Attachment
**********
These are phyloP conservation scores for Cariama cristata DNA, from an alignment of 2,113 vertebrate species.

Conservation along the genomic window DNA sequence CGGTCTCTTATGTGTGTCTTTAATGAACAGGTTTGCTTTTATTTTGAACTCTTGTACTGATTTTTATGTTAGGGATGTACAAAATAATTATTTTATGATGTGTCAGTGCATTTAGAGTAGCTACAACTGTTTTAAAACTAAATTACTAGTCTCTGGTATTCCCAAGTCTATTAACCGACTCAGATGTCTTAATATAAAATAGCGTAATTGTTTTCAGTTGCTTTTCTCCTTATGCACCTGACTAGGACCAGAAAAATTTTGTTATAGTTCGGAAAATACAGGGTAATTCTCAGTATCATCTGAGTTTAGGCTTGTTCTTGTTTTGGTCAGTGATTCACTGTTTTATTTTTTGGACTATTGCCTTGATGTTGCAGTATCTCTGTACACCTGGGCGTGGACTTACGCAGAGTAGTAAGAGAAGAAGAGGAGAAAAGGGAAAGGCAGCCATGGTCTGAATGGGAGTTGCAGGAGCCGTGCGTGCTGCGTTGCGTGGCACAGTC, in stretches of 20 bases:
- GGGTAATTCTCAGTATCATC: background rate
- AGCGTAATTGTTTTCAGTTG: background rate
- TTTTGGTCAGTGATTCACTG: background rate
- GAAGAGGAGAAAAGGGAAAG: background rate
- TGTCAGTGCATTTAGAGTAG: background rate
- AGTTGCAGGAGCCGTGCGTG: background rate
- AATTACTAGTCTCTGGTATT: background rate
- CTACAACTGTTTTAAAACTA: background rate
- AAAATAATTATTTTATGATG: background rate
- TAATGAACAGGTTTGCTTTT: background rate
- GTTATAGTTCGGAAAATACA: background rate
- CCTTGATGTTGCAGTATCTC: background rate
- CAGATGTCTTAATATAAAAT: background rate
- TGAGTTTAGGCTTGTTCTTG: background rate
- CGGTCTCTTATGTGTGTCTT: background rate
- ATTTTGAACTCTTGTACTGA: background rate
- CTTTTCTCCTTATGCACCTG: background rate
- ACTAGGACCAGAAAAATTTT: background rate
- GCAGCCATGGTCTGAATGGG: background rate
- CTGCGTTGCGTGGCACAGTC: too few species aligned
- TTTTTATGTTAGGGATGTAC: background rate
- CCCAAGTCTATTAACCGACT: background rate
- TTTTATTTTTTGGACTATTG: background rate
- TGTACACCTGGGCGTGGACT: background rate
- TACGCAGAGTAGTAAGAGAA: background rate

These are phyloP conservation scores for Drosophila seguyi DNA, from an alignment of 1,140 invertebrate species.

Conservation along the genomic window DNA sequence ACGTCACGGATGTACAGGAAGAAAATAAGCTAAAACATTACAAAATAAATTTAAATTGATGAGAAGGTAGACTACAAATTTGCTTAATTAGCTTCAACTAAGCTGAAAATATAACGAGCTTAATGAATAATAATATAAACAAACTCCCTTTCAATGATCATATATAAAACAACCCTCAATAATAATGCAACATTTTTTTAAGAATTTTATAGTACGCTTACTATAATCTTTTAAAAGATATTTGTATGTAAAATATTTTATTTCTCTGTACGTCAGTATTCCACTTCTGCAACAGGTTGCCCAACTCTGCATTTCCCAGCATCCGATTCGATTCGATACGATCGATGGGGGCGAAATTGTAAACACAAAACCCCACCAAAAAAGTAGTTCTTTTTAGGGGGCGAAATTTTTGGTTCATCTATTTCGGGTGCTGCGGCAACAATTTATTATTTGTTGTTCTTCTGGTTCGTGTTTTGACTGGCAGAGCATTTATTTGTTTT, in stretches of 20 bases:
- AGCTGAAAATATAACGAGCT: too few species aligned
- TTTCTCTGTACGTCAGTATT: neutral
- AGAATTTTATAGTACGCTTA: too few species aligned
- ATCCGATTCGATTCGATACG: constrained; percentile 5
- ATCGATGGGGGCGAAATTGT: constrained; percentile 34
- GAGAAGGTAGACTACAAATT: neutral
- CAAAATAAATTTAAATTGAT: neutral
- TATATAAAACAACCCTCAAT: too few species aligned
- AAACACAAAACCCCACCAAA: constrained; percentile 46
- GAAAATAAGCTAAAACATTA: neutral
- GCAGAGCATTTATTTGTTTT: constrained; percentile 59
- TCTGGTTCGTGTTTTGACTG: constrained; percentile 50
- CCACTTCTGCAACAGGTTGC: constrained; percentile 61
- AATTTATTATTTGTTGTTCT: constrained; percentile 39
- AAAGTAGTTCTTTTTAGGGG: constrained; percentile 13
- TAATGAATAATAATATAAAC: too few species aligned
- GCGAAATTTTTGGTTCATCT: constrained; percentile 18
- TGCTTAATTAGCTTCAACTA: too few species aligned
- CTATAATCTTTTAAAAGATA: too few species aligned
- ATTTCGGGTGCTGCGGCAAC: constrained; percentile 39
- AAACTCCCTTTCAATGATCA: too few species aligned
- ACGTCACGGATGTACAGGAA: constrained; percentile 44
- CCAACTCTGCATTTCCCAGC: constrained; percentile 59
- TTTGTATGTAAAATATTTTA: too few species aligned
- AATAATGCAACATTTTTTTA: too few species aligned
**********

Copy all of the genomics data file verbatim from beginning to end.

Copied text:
These are phyloP conservation scores for Cariama cristata DNA, from an alignment of 2,113 vertebrate species.

Conservation along the genomic window DNA sequence CGGTCTCTTATGTGTGTCTTTAATGAACAGGTTTGCTTTTATTTTGAACTCTTGTACTGATTTTTATGTTAGGGATGTACAAAATAATTATTTTATGATGTGTCAGTGCATTTAGAGTAGCTACAACTGTTTTAAAACTAAATTACTAGTCTCTGGTATTCCCAAGTCTATTAACCGACTCAGATGTCTTAATATAAAATAGCGTAATTGTTTTCAGTTGCTTTTCTCCTTATGCACCTGACTAGGACCAGAAAAATTTTGTTATAGTTCGGAAAATACAGGGTAATTCTCAGTATCATCTGAGTTTAGGCTTGTTCTTGTTTTGGTCAGTGATTCACTGTTTTATTTTTTGGACTATTGCCTTGATGTTGCAGTATCTCTGTACACCTGGGCGTGGACTTACGCAGAGTAGTAAGAGAAGAAGAGGAGAAAAGGGAAAGGCAGCCATGGTCTGAATGGGAGTTGCAGGAGCCGTGCGTGCTGCGTTGCGTGGCACAGTC, in stretches of 20 bases:
- GGGTAATTCTCAGTATCATC: background rate
- AGCGTAATTGTTTTCAGTTG: background rate
- TTTTGGTCAGTGATTCACTG: background rate
- GAAGAGGAGAAAAGGGAAAG: background rate
- TGTCAGTGCATTTAGAGTAG: background rate
- AGTTGCAGGAGCCGTGCGTG: background rate
- AATTACTAGTCTCTGGTATT: background rate
- CTACAACTGTTTTAAAACTA: background rate
- AAAATAATTATTTTATGATG: background rate
- TAATGAACAGGTTTGCTTTT: background rate
- GTTATAGTTCGGAAAATACA: background rate
- CCTTGATGTTGCAGTATCTC: background rate
- CAGATGTCTTAATATAAAAT: background rate
- TGAGTTTAGGCTTGTTCTTG: background rate
- CGGTCTCTTATGTGTGTCTT: background rate
- ATTTTGAACTCTTGTACTGA: background rate
- CTTTTCTCCTTATGCACCTG: background rate
- ACTAGGACCAGAAAAATTTT: background rate
- GCAGCCATGGTCTGAATGGG: background rate
- CTGCGTTGCGTGGCACAGTC: too few species aligned
- TTTTTATGTTAGGGATGTAC: background rate
- CCCAAGTCTATTAACCGACT: background rate
- TTTTATTTTTTGGACTATTG: background rate
- TGTACACCTGGGCGTGGACT: background rate
- TACGCAGAGTAGTAAGAGAA: background rate

These are phyloP conservation scores for Drosophila seguyi DNA, from an alignment of 1,140 invertebrate species.

Conservation along the genomic window DNA sequence ACGTCACGGATGTACAGGAAGAAAATAAGCTAAAACATTACAAAATAAATTTAAATTGATGAGAAGGTAGACTACAAATTTGCTTAATTAGCTTCAACTAAGCTGAAAATATAACGAGCTTAATGAATAATAATATAAACAAACTCCCTTTCAATGATCATATATAAAACAACCCTCAATAATAATGCAACATTTTTTTAAGAATTTTATAGTACGCTTACTATAATCTTTTAAAAGATATTTGTATGTAAAATATTTTATTTCTCTGTACGTCAGTATTCCACTTCTGCAACAGGTTGCCCAACTCTGCATTTCCCAGCATCCGATTCGATTCGATACGATCGATGGGGGCGAAATTGTAAACACAAAACCCCACCAAAAAAGTAGTTCTTTTTAGGGGGCGAAATTTTTGGTTCATCTATTTCGGGTGCTGCGGCAACAATTTATTATTTGTTGTTCTTCTGGTTCGTGTTTTGACTGGCAGAGCATTTATTTGTTTT, in stretches of 20 bases:
- AGCTGAAAATATAACGAGCT: too few species aligned
- TTTCTCTGTACGTCAGTATT: neutral
- AGAATTTTATAGTACGCTTA: too few species aligned
- ATCCGATTCGATTCGATACG: constrained; percentile 5
- ATCGATGGGGGCGAAATTGT: constrained; percentile 34
- GAGAAGGTAGACTACAAATT: neutral
- CAAAATAAATTTAAATTGAT: neutral
- TATATAAAACAACCCTCAAT: too few species aligned
- AAACACAAAACCCCACCAAA: constrained; percentile 46
- GAAAATAAGCTAAAACATTA: neutral
- GCAGAGCATTTATTTGTTTT: constrained; percentile 59
- TCTGGTTCGTGTTTTGACTG: constrained; percentile 50
- CCACTTCTGCAACAGGTTGC: constrained; percentile 61
- AATTTATTATTTGTTGTTCT: constrained; percentile 39
- AAAGTAGTTCTTTTTAGGGG: constrained; percentile 13
- TAATGAATAATAATATAAAC: too few species aligned
- GCGAAATTTTTGGTTCATCT: constrained; percentile 18
- TGCTTAATTAGCTTCAACTA: too few species aligned
- CTATAATCTTTTAAAAGATA: too few species aligned
- ATTTCGGGTGCTGCGGCAAC: constrained; percentile 39
- AAACTCCCTTTCAATGATCA: too few species aligned
- ACGTCACGGATGTACAGGAA: constrained; percentile 44
- CCAACTCTGCATTTCCCAGC: constrained; percentile 59
- TTTGTATGTAAAATATTTTA: too few species aligned
- AATAATGCAACATTTTTTTA: too few species aligned